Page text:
President Wades Into Galamsey Queen Deportation
THE PRESIDENT, Nana Addo Dankwa Akufo-Addo, has waded into the debate about whether it was appropriate for the government to deport Chinese woman Aisha Huang, whose notoriety in illegal mining earned her a nickname – “Galamsey Queen”.
The President, at a town hall meeting at Princeton University in the United States, where he is attending a United Nation’s General assembly, said on hindsight that it was a mistake for the state to deport Aisha Hung without facing the full rigours of the law.
Midway into the trial of Aisha Huang and others for their involvement in illegal mining activities known in local parlance as “Galamsey”, the Attorney General’s Department filed a nolle prosequi before the trial court, and the ‘powerful’ Chinese woman was deported afterwards without any further delay.
The President said at Princeton that “I think the decision to deport Aisha Huang, on hindsight, was a mistake and that is why that process and procedure is being stopped.”
The President also said it was time for African governments and its people to work towards making the continent attractive for businesses that would lead to wealth creation. “The irony is that Africa should really not be in this conundrum. There are good reasons why we should be able to get ourselves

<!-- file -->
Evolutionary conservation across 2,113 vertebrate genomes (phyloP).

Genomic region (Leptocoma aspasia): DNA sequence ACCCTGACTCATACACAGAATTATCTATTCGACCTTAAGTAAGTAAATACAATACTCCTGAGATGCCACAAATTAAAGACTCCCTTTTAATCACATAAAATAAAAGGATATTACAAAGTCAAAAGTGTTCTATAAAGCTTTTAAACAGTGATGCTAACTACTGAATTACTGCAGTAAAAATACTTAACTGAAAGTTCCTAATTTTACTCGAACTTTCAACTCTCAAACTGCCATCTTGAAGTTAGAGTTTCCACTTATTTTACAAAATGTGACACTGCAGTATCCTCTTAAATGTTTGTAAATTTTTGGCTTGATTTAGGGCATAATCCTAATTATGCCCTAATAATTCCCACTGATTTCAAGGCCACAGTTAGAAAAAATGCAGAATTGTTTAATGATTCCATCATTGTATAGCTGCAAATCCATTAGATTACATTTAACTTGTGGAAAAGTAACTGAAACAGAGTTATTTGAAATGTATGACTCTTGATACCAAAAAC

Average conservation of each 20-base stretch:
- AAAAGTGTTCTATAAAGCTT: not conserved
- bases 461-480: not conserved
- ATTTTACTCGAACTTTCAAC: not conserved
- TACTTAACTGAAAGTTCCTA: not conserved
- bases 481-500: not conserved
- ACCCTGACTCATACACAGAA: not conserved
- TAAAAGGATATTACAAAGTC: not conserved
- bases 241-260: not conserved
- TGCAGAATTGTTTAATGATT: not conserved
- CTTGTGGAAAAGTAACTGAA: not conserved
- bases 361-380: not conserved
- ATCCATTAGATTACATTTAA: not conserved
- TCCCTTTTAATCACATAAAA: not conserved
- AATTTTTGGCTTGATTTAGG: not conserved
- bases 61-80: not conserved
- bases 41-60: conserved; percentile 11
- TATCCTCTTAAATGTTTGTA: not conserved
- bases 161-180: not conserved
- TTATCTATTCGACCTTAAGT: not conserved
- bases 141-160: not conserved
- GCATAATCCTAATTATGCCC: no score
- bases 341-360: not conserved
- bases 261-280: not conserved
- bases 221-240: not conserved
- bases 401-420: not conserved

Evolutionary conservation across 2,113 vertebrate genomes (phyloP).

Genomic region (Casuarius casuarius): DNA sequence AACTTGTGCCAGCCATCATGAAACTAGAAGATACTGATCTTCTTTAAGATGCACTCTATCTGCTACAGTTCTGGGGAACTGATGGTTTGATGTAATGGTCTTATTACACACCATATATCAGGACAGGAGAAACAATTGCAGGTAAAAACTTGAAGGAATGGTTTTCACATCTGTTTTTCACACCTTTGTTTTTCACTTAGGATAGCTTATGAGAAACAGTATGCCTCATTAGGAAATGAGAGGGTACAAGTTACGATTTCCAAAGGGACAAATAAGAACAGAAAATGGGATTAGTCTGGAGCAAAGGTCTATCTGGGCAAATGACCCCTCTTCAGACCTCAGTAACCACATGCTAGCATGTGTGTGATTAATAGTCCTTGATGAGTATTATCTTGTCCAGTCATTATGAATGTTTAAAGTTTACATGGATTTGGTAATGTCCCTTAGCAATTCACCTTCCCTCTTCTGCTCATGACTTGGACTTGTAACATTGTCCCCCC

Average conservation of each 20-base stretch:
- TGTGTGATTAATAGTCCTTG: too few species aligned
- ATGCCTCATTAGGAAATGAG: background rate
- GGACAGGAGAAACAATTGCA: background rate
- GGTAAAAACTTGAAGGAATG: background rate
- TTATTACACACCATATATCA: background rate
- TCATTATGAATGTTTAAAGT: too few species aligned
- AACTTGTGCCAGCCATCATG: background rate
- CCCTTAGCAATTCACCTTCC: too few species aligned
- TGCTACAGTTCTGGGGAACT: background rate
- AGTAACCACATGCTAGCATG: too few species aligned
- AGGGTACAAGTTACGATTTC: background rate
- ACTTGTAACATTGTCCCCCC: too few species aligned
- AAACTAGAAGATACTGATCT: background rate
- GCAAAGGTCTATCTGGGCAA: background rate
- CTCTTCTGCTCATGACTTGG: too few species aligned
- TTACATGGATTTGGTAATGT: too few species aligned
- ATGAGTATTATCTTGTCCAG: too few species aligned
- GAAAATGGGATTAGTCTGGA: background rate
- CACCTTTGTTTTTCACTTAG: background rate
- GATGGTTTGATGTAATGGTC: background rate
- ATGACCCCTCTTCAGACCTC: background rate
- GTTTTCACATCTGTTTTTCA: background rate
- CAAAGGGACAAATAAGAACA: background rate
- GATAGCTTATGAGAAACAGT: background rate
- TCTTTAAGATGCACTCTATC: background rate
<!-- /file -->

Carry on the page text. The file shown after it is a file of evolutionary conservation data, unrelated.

out of the hole and onto the path of hope and prosperity. Indeed, as the theme rightly states, the future is African and properly so.”
“There can be no argument that, properly harnessed, and efficiently and honestly managed, there are abundant resources on the continent to finance Africa’s development,” he stated.
He said modernizing agriculture would help the continent to develop rapidly, saying “food security for the African peoples would be assured and the billions currently spent on the importation of food would be freed to spend on other sectors like the serious deficit in infrastructure.”
President Akufo-Addo also said the empowerment of the youth through education in particular is key to an efficient labour force, saying “the empowerment of this young population, with access to education and skills training, would constitute a very powerful tool for economic development in Africa and the world.”
He also called on African leaders to intensify efforts towards industrialization, saying “you don’t need to be an optimist to acknowledge that Africa is where there is room for growth and the future is, indeed, African.”
“I must add that it is a matter of great pride for us that Ghana has been selected by her peers to play host to the secretariat of the afCFTa; the first time in our nation’s history we have been given the privilege and responsibility of hosting an important Pan-African institution,” he said.
By Gibril Abdul Razak